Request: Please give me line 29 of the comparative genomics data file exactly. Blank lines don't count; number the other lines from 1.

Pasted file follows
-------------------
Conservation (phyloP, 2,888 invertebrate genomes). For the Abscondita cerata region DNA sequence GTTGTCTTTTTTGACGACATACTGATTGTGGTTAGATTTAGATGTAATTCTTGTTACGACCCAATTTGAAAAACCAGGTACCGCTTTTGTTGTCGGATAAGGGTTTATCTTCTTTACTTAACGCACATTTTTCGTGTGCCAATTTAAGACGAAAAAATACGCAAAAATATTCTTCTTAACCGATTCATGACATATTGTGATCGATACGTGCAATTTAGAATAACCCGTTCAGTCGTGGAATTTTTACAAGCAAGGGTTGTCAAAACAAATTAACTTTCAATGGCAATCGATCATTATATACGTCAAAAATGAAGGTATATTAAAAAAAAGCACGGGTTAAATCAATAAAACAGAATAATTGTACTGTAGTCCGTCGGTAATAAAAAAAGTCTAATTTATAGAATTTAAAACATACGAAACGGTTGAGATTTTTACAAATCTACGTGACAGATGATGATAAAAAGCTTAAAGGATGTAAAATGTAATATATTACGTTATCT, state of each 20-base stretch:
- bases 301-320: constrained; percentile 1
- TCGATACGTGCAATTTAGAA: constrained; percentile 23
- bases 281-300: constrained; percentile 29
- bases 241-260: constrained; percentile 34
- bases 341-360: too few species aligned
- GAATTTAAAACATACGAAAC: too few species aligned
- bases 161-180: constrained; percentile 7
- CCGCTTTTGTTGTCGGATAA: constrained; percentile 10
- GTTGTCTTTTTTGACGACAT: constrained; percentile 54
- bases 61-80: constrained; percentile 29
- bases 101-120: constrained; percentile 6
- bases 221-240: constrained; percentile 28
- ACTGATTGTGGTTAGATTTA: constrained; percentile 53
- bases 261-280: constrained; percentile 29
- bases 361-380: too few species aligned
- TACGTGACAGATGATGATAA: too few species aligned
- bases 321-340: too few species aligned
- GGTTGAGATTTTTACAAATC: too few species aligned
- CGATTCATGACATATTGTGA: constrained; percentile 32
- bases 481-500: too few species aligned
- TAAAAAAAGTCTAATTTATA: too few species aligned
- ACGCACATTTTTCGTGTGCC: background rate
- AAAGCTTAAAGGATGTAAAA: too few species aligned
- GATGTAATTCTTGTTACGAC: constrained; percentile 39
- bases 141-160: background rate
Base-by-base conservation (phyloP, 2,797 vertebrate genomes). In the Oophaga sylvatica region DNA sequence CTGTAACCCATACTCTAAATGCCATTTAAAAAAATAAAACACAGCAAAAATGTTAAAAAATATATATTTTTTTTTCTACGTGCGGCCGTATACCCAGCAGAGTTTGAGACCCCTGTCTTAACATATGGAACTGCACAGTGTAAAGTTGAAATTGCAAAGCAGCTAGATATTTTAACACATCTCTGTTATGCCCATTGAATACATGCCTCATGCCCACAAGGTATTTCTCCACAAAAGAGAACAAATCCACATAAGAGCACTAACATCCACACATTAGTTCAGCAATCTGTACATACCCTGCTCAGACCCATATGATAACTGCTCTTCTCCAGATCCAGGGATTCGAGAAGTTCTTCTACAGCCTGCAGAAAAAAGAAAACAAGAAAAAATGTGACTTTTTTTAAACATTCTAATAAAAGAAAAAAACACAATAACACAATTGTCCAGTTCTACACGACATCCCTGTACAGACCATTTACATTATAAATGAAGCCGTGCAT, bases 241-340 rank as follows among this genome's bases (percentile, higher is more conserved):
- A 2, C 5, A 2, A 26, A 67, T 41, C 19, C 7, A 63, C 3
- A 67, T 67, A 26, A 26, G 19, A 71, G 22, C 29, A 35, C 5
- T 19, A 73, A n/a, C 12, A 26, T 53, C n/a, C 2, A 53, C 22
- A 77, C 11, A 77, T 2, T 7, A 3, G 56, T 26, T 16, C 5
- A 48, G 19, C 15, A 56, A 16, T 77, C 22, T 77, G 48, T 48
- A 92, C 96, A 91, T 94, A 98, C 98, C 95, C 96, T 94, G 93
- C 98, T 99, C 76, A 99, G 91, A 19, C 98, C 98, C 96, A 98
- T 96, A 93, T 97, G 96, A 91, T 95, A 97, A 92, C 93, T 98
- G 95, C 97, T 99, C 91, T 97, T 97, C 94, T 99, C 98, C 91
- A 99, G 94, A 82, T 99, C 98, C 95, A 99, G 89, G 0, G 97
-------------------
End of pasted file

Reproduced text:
- A 67, T 67, A 26, A 26, G 19, A 71, G 22, C 29, A 35, C 5